EN 429 Studies in Performance Rotating Header Image

Warm Bodies

Warm Bodies tells the story of the dead living and trying to feed their hunger through those who are also just trying to stay alive. The story circles through the thoughts of a conscious zombie who has a vivid mind but a blurred speech. The only thing he can remember of his past is the first letter of his name is R. He travels and hunts with a group of other zombies in which he meets the first human he wants to save. When eating her boyfriends brain, he starts to develop the same feelings the boyfriend previously had. With those feelings, he saves Julie and decides to get to know her with fighting the urge to eat her. As we observe the relationship between R and Julie, it becomes complex and unheard of. He protects her and looks out for her with no reasoning behind it.Julie and R’s relationship show the stigma behind an illnesses/diseases as someone who is infected and someone who is not.

One scene that shows an allegory for contagion and disease is the scene between Julie and R in the restaurant. Julie says, “You never done this before, have you? Taken a human home alive?” (Marion 42). R then says, “I shake my head apologetically, but I wince at her use of the word “human”. I’ve never liked that differentiation. She is Living and I’m Dead, but I’d like to believe we’re both human. Call me an idealist.”(Marion 42). In this scene, Julie sees herself as entitled because she is not one of the dead. She no longer calls him human, even though he is a human who no longer possesses life. Sometimes people are not infected with a disease or illness do not have a similar outlook to those who do. They may not say they are not “human” but they do treat them as if they are beneath them because of their illness. Even though he shows human characteristics such as compassion and kindness, she cannot get past the disease/illness that has taken over his body. This reminds me of how those with HIV/AIDS were treated in the essay Death Before Dying. In the article, it shows how people who are infected with  HIV/AIDS are treated as a burden and not as a human but as a corpse. This can be compared to how Julie sees R. She only sees his corpse and not his human qualities. She only sees the disease like those who are not infected in Africa saw the HIV/AIDS in those they once called their friends or family members.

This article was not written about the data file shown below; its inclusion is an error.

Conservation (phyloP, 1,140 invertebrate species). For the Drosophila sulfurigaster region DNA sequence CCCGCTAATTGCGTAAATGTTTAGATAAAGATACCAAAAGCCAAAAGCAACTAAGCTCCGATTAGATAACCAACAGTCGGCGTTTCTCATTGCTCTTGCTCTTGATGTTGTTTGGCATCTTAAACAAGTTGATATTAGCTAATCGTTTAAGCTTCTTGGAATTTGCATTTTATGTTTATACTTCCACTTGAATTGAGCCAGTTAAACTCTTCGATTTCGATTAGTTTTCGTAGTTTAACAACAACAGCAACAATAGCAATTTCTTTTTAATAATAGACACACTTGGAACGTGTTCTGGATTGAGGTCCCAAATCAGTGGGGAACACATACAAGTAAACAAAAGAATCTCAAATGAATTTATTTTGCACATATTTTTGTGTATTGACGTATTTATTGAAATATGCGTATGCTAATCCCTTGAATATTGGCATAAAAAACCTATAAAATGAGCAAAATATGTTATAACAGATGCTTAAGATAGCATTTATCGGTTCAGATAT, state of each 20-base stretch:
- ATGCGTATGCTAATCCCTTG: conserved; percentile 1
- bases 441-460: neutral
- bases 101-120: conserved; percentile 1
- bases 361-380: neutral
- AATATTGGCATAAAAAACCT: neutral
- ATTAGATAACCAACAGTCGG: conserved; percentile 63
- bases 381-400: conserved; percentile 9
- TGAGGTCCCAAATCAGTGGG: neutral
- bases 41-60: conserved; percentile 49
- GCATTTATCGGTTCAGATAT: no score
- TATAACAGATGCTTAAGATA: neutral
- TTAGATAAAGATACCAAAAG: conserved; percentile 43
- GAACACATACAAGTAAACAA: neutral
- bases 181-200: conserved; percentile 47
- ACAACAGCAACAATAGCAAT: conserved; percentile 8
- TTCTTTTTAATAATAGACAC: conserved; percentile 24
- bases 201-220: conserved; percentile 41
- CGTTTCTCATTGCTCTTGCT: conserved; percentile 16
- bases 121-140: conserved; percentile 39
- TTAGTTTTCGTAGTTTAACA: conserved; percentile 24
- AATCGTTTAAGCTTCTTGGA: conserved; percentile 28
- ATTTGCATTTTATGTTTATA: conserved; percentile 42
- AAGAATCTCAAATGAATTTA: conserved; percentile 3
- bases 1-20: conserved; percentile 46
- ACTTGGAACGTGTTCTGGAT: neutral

As the story progresses, Julie sees beyond the disease and has close run ins with it when coming in contact with R. She no longer lets the thought of R being a zombie get in her way of interacting with R. She lets the stigma go and she starts to see him as a human. Stigma can break relationships when there is not an understanding of what is happening. Uncertainties are what surround stigma and those who are encountering the disease. If no one knows things about a disease they tend to take caution.  Overall, once the fear of the disease is not a main concern then people are open to the person behind the disease.

Work Cited:

Marion, Isaac. Warm Bodies: A Novel. New York: Atria, 2011. Print.

Niehaus, Isak. “Death before Dying: Understanding AIDS Stigma in the South African Lowveld.” Journal of Southern African Studies .2007.Web

One Comment

  1. Nice job tying the novel back to the earlier Niehaus reading. Your focus on a specific scene in which Julie dehumanizes R really works well and makes your analysis convincing. Your final project idea looks original and workable as well. I look forward to seeing what you find in the research workshop on Monday!

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